Select Committee on European Union Written Evidence

Electronic Commerce: legal jurisdiction and applicable law

A submission by the London Investment Banking Association to the European Commission in connection with the Public Hearing on 4 and 5 November 1999

This paper sets out the London Investment Banking Association's (LIBA) comments on the questions posed by the European Commission in preparation for the public hearing to be held on 4 and 5 November 1999 (a representative from LIBA will be attending the hearing).

  LIBA is the trade association which represents the major international investment banks and securities houses in London. LIBA's members include the London branches of many major European investment banks, as well as of investment banks from the rest of the world. Cross-border trading, both within the European Union and more widely, is the major element of LIBA members' business; such business is increasingly transacted by electronic means; LIBA members' counterparties and customers are mainly public authorities, corporates, and high net worth individuals.

  LIBA is happy for the Commission to publish this paper.


  1.  All EU electronic commerce measures currently under negotiation need to be carried forward in a co-ordinated way to ensure that Europe has a coherent and practical single market for e-commerce. The Parliament, the Council and the Commission should take the time and effort to fashion a system which is suitable for the electronic age before making any amendments to the system currently in force under the Brussels and Rome Conventions.

  2.  Decisions on the proposed Brussels Regulation and the proposed review of the Rome Convention should therefore be deferred to coincide with the finalisation of the Directive on certain legal aspects of electronic commerce.

  3.  For e-commerce to thrive in Europe, ultimately the legal structure must be based on jurisdiction by and under the laws of the State of origin of the service (regardless of whether or not the contract is entered into as a result of advertising), unless the parties choose otherwise.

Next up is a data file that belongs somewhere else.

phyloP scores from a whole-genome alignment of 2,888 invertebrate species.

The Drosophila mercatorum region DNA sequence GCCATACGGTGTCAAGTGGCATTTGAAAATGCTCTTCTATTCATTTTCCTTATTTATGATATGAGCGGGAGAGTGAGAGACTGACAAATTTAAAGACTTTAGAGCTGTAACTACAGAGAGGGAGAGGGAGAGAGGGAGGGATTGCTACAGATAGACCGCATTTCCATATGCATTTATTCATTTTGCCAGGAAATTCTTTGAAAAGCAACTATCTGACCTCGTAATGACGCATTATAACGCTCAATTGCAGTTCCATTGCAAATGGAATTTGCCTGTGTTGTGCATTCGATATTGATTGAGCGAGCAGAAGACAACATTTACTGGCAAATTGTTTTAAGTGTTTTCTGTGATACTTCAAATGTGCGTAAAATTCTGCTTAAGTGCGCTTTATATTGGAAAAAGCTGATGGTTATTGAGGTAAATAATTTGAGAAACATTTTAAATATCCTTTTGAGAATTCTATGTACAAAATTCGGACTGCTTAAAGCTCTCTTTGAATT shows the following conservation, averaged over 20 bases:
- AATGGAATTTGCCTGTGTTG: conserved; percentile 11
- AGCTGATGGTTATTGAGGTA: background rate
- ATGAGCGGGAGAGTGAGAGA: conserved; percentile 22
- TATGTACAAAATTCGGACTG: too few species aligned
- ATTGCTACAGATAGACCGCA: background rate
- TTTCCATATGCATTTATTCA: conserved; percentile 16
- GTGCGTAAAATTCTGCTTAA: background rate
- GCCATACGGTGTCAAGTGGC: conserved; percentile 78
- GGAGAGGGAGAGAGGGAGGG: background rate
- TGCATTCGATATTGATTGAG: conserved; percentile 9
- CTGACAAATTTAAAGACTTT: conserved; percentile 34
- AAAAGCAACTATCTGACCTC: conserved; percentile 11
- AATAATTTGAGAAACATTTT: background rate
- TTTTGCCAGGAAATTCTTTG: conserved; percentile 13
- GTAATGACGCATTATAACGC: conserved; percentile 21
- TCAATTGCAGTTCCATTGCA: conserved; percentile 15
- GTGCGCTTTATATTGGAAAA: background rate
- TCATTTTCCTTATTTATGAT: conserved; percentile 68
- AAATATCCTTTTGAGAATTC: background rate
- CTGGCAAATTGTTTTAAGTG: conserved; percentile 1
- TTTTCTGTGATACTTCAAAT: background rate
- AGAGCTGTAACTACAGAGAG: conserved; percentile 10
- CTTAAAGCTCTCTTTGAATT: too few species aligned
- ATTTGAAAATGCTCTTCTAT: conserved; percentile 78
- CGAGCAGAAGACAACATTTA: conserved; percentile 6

4.  Consumer confidence should be promoted by developing effective mechanisms for cross-border co-operation to ensure consumers obtain proper redress under the State of Origin provisions.

  5.  The final Brussels Regulation should therefore exclude mandatory consumer State jurisdiction for e-commerce transactions.

  6.  The final Rome Regulation should exclude the mandatory application of the rules of the consumer's State's law for e-commerce transactions.


The Context of the Debate

The Commission's public hearing on the Conventions governing jurisdiction and applicable law, and the planned amendment as Regulations, takes place in the context of widespread adaptation of legislation around the world to take account of how national rules should operate in the context of the Internet, a communications and trading medium which is by its nature international. Particular initiatives include:

    —  European legislation, in particular the proposed directives on certain legal aspects of electronic commerce and electronic signatures, intended to promote a single market in electronic commerce in the European Union.

    —  Various initiatives at a worldwide international level designed to promote common standards for electronic trading, including work in the OECD, UNCITRAL, and WTO.

    —  National legislation in the UK and many other countries to update domestic law to accommodate electronic writing, electronic signatures, and electronic transactions.

  Given the central importance of the underlying legal framework to the development of electronic commerce opportunities in the Community, it is vital that the Commission's work on the Brussels and Rome Conventions should be co-ordinated with other European legislative initiatives (particularly in the light of the linkages between the Conventions and Community law), and that the rationale behind the detailed drafting of the revision to the Brussels Convention should be carefully examined so that the resulting provisions do not contradict or undermine the general thrust of Europe's approach to legislating for electronic commerce (for example, if the Rome Convention were to be converted to a Regulation it would be necessary to include an Article clarifying that its provisions were without prejudice and subject to the provisions of the relevant Directives). It is a matter of particular concern that the Council reached political agreement on the proposed Brussels Regulation, and the Commission adopted it, without apparently consulting the business community on the potential commercial implications of the amendment to the text of Article 13 of the Brussels Convention. LIBA therefore welcomes the opportunity which the public hearing affords to make its views known.